• Intro: “There are only two ways that humans work together: they cooperate with one another, or they coerce one another” (C&C, 9). Increasingly, people are turning to government to achieve their desired ends, but the means to these ends are coerced when facilitated by the government. Members of societies, on the other hand, are free to reach their desired ends through cooperation. To dive into these different paths, we encounter the knowledge problem that defines our intersection with other people. Even the smartest among us don’t really know a lot. This leads us to ponder the complexity of a pencil.
  • Discussion Questions:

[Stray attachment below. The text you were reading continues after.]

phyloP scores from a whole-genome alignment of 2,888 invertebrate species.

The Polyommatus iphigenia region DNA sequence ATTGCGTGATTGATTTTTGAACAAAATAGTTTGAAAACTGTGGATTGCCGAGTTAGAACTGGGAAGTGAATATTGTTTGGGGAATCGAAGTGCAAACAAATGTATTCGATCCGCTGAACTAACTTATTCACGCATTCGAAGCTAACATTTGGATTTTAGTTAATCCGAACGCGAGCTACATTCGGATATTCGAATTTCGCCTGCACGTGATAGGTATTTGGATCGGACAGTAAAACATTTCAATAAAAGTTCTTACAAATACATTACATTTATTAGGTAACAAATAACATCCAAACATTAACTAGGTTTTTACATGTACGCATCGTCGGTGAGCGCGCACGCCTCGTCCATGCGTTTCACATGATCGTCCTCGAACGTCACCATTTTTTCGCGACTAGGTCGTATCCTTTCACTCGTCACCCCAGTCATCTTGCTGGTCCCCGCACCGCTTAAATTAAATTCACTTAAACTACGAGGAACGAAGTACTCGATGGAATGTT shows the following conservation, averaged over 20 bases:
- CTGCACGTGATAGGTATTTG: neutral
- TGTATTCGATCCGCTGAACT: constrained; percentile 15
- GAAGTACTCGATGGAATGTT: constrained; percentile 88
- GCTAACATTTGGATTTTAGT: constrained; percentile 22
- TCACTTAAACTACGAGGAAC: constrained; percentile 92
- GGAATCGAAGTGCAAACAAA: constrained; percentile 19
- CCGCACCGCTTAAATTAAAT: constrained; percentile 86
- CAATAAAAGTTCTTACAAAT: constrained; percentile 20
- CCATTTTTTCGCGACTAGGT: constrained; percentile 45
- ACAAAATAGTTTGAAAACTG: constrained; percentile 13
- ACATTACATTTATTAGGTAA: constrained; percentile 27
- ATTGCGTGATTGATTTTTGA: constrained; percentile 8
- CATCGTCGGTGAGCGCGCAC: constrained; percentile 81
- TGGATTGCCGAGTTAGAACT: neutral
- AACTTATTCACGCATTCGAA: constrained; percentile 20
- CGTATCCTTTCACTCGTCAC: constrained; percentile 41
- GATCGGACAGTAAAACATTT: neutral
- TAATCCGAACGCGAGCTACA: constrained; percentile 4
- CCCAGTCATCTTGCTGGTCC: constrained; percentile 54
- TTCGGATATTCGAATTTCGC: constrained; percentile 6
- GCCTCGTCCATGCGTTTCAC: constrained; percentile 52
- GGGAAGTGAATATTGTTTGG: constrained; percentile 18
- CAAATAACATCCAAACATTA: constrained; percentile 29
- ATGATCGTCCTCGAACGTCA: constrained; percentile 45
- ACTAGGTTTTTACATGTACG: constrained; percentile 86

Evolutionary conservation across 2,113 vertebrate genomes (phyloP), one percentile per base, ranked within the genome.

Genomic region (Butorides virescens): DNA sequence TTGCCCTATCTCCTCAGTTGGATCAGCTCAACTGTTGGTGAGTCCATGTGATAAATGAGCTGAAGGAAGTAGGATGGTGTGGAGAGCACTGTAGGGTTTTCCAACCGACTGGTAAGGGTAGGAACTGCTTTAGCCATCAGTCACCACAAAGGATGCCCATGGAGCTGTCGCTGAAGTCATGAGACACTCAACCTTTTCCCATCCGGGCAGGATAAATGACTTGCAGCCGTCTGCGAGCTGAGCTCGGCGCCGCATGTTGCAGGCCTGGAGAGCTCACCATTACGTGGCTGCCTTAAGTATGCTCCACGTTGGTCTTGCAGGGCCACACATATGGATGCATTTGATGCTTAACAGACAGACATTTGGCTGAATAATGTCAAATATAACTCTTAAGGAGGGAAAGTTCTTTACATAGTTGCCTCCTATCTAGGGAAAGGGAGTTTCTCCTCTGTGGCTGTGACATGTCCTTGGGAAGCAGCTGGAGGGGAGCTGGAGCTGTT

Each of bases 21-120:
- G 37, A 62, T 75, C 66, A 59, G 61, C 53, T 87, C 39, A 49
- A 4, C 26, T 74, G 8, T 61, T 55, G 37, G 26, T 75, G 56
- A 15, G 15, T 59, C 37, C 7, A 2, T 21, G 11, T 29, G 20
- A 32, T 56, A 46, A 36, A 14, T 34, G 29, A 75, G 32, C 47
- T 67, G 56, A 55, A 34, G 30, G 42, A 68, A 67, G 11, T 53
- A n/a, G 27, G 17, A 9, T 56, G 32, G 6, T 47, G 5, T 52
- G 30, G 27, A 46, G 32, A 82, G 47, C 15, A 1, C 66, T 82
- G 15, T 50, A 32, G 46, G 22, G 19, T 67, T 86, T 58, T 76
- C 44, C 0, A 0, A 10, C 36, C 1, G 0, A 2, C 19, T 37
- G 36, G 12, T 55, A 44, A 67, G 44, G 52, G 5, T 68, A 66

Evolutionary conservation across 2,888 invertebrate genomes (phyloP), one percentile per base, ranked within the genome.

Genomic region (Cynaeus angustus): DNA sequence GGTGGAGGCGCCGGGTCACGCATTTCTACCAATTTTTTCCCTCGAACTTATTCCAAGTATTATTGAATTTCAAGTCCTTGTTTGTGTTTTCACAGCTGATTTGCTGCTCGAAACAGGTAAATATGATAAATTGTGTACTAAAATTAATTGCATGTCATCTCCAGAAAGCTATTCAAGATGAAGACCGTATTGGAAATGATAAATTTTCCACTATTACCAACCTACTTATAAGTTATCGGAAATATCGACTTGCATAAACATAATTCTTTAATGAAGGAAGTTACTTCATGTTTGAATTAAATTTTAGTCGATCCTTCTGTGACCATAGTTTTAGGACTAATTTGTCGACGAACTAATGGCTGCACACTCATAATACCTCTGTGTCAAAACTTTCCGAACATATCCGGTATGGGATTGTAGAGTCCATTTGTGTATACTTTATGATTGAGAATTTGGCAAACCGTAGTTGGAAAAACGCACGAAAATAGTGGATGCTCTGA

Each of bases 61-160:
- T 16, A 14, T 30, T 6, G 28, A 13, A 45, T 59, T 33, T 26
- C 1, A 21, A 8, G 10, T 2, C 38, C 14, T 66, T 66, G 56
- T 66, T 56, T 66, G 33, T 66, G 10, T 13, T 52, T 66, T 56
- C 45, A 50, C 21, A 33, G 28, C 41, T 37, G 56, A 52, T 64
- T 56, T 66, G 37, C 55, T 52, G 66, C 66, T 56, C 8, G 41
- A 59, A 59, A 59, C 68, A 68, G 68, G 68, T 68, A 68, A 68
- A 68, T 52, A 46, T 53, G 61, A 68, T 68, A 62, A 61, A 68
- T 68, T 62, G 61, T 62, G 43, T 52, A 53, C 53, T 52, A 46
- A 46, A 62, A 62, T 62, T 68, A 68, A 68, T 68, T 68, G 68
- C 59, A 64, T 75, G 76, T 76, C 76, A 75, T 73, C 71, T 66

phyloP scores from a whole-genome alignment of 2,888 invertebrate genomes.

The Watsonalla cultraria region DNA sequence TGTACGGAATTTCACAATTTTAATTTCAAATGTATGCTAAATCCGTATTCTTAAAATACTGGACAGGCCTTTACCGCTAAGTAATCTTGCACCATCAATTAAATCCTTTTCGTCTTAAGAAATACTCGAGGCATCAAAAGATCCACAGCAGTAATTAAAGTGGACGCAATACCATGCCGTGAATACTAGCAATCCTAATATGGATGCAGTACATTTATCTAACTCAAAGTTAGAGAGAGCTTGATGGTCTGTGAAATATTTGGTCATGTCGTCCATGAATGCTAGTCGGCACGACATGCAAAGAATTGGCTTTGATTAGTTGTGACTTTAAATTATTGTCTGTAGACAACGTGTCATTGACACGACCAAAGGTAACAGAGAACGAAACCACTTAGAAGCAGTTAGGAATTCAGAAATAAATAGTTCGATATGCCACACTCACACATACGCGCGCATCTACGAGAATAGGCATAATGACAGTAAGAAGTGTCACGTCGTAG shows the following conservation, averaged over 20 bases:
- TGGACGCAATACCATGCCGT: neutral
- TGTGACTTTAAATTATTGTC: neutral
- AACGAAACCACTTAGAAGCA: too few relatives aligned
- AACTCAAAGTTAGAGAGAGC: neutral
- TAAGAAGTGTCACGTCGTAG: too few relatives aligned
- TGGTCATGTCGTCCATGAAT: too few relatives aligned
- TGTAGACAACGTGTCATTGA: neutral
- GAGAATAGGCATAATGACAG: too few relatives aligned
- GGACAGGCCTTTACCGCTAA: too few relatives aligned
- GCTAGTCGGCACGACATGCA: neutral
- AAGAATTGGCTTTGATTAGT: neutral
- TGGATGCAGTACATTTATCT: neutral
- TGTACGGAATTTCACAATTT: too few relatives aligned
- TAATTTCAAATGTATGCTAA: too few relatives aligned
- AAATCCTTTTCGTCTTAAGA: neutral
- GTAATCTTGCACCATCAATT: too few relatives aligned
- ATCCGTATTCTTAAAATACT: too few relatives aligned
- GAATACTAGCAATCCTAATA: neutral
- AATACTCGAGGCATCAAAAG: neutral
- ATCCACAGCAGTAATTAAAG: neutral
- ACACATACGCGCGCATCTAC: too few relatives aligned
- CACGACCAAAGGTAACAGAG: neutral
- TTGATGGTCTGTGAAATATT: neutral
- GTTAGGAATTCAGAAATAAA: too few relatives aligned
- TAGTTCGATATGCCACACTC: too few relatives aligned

• What are the benefits of coercion? What are the problems with coercion?
    • What are the benefits of cooperation? What are the problems with cooperation?
    • In what situations should coercion be used? How about cooperation?
    • Can governments be cooperative? Can societies be coercive?
    • Are there any ways in which you are actually self-sufficient?
      • Choose one item in the room and talk out how you would make it from beginning to end.
    • How does the knowledge problem and the need for specialization fit into the premise of cooperation and coercion?
  • Supplementary Materials:


  • Video: Part 1, Lesson 2, Parts 1, 2, 3: “Economic Choices”
  • Intro: Ever get into an economic conversation and immediately feel like the jargon is over your head? Well, every field of study has its own key ideas and principles. To think like an economist, you have to understand concepts such as competition, incentive, scarcity, and opportunity cost. They are central to our daily lives and integral to a productive economic system. This lesson shows you why.
  • Discussion Questions: